From Of Seeds and Sowers, NAICR’s distinguished newsletter that includes current programs, projects and tele-classes, as well as humor and inspiration. Visit the site to learn more about the work of Barbara Ashley Phillips and Kenneth Cloke.
Join us as we challenge our beliefs, while looking at some very good books. Perhaps you share the view that we move, make interventions and decisions based on often unconscious views concerning human nature, what works in human interactions and the nature of reality. If so, it’s important to ask “What are these and how do they affect us?”
Our culture is thorough-going Newtonian: linear, cause and effect, physical. For decades science has been revealing disturbing flaws in the logic of this perspective, but it is literally so embedded in the culture, that for a long time, it has been asserted that these discoveries could be compartmentalized to an obscure sub-set of science: small particle physics. Continued research has indicated this is not so. And there are implications of this research in our own field.
For example, Newtonian dictates that to work with someone, we have to do or say something, preferably in their physical or auditory presence. Not so, says the research. When we are still and relaxed inside, – as we can be anywhere, anytime – our thoughts can influence people, for better or for worse. More than that, our hearts have more than 60 times the power of influence that our minds have, according to research by the Heart Math Institute. They analyze how much people are affected by training in accessing higher performance states on demand. See HeartMath Achieving Performance Studies. Their work has great similarity to NAICR’s programs and teleclasses, that all incorporate heart-based performance enhancement resources. Why should we settle for anything less? Why should our clients and those we interact with every day?
Michelle LeBaron in her book, Bridging Troubled Waters, takes the situation in hand, showing how in reality, what conflict – and all human interactions are really about – is relationship. Perhaps it is my legal background, but I still don’t even find it strange that so many professionals squirm at any talk of feelings and emotions. Like, maybe, we don’t have any? Yet that is our culture and it is that culture she challenges, showing, for example, how intuition, the hunch and visualization can be used for the benefit of the parties. Michelle does a fine job of telling stories that illustrate the richer tapestry of conflict resolution and its creative well-spring.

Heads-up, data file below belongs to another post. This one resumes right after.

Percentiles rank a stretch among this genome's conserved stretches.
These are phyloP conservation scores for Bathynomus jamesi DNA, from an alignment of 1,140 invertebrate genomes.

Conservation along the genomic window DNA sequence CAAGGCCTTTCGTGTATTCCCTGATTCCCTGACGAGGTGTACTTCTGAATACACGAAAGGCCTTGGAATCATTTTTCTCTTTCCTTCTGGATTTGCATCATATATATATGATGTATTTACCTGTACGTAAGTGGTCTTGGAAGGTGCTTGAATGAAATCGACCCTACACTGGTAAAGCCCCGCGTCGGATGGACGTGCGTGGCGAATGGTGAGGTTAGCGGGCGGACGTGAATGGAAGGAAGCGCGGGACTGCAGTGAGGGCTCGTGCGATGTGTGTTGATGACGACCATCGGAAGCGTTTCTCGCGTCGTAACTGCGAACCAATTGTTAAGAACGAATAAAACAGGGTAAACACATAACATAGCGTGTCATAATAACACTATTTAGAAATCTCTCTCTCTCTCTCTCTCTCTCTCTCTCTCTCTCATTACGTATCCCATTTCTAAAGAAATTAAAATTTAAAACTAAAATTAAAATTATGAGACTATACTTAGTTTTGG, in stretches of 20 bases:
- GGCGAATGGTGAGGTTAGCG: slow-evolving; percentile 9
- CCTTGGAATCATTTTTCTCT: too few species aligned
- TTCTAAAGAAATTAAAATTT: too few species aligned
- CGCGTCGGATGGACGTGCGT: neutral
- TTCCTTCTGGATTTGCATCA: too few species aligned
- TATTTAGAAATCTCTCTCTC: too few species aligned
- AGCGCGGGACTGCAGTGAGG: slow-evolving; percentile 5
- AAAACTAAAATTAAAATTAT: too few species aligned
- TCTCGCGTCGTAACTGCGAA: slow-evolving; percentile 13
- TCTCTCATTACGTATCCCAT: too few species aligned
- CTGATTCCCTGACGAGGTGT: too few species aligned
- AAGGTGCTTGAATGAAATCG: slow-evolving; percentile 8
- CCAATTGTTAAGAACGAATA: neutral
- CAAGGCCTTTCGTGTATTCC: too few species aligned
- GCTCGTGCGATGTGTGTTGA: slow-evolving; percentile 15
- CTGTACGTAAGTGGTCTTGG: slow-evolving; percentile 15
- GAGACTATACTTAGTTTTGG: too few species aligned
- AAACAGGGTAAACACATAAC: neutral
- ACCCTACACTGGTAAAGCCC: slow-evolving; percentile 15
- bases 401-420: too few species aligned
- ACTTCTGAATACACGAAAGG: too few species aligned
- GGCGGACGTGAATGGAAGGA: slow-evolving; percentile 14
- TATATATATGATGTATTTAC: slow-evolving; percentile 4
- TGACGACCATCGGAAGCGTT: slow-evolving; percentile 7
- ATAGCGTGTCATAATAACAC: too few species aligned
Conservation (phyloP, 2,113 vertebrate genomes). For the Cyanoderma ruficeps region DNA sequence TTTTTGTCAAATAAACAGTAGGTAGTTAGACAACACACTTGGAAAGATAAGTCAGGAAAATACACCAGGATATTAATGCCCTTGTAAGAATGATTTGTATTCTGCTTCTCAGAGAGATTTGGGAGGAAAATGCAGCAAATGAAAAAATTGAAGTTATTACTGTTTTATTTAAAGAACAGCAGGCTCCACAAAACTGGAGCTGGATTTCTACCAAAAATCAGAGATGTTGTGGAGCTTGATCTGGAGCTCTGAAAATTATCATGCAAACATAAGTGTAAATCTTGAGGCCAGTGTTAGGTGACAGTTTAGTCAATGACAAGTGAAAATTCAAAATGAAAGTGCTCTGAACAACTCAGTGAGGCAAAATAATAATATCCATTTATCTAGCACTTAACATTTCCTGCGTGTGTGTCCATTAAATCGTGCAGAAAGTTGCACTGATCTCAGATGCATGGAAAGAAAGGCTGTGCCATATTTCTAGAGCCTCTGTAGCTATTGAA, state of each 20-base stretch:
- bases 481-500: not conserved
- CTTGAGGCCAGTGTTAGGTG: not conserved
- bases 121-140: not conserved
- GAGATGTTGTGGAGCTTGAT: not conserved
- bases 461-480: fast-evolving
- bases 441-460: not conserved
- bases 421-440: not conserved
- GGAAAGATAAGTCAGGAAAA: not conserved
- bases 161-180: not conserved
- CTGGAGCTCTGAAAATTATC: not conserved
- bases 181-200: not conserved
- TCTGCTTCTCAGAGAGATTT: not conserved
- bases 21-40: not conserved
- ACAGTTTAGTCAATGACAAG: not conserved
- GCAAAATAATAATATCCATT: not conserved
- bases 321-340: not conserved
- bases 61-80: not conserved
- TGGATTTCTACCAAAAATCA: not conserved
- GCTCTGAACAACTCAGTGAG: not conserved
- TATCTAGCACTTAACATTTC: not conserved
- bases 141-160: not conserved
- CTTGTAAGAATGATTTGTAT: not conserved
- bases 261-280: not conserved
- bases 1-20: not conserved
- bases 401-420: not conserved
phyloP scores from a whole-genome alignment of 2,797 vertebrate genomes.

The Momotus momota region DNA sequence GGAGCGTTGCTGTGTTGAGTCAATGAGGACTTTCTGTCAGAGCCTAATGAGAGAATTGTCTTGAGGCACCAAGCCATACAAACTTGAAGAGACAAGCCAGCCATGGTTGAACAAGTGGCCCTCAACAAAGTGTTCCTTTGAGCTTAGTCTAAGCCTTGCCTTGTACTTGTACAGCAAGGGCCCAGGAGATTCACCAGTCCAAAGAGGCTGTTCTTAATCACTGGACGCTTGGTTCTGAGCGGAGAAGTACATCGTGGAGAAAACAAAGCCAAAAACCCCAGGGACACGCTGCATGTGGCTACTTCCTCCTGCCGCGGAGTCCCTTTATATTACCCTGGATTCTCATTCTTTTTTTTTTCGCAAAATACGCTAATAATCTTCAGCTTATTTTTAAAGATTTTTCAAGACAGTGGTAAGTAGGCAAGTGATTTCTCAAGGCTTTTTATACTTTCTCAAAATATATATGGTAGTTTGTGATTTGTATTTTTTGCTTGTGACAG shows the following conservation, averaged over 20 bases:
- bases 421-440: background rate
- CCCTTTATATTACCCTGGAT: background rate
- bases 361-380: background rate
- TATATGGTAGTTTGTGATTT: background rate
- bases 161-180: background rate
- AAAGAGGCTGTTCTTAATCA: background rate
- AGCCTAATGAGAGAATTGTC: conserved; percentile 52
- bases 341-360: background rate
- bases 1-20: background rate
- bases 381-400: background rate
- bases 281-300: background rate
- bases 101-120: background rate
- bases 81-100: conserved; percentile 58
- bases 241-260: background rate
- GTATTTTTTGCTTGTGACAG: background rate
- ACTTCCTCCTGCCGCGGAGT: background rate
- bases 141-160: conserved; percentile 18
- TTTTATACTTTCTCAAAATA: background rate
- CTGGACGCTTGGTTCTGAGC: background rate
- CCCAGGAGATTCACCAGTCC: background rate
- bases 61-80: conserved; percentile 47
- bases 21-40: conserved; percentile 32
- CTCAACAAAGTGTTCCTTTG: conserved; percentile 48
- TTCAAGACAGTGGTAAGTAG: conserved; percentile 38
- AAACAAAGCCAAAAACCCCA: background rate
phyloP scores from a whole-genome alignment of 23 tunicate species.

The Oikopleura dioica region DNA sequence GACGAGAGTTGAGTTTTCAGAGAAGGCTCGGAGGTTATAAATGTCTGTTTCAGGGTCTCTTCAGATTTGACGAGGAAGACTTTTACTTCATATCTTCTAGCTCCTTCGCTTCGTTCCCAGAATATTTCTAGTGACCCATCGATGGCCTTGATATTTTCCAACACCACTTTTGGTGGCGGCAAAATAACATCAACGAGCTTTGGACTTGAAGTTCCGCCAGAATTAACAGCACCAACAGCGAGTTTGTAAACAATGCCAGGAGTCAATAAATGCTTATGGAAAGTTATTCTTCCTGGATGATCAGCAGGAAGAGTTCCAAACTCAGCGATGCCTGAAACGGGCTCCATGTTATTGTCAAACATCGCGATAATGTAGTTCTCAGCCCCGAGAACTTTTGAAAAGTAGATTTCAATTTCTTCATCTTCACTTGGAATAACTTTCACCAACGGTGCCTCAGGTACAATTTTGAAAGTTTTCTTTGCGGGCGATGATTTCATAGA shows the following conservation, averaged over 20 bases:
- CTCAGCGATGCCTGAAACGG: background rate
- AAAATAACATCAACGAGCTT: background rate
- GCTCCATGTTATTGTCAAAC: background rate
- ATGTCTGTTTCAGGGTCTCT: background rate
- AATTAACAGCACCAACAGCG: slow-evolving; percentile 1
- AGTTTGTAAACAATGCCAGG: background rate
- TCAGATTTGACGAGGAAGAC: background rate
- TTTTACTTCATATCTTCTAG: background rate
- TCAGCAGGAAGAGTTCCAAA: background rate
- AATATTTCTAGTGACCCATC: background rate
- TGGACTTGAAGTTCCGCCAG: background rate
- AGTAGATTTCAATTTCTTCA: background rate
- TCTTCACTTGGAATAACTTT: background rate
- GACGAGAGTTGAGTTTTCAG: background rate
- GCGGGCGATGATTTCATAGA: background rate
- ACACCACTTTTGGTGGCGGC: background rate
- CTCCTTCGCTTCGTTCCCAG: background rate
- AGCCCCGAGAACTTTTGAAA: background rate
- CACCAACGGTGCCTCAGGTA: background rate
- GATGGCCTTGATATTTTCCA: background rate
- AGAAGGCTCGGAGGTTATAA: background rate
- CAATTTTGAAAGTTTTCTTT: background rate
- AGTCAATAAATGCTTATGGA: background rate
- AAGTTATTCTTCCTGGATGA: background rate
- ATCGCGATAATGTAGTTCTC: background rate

Journalist Lynne McTaggart’s book, The Field, brings together recent research evidence concerning the nature of physical and non-physical reality. Step by step, in the same adventurous approach used by James Gleick in his book, Chaos (explaining the discovery and development of chaos theory), she takes us through the travails of physicians, biologists, chemists, physicists and others as they stumble upon and then live with the profound ramifications of a whole new way of thinking about the world we participate in. (Notice the language here.) No longer is it in any way credible to speak or think of ourselves as outsiders to anything we participate in. Gone in one fell swoop are the scientific underpinnings of the cult of the expert, on which so many have pegged their dreams. Highly readable and recommended. The ramifications are staggering.
Bert Hellinger, remarkable founder of the worldwide systemic constellation movement, and author of Love’s Hidden Symmetry, (commented upon in the Reading Room of our Library), has another equally ground-breaking book out, Love’s Hidden Truths. Last year, Sue Bronson demonstrated this work in a program at the ACR San Diego conference in 2002. Since then, I have taken some training in the work and am bringing the training this winter to Alberta, Canada. It is being used in Europe in conflict resolution work to reveal the hidden dimensions of conflict systems, as it has been used so successfully in family systems. You may be surprised to learn that much of what is dysfunctional or pathological has its roots in a distortion of love.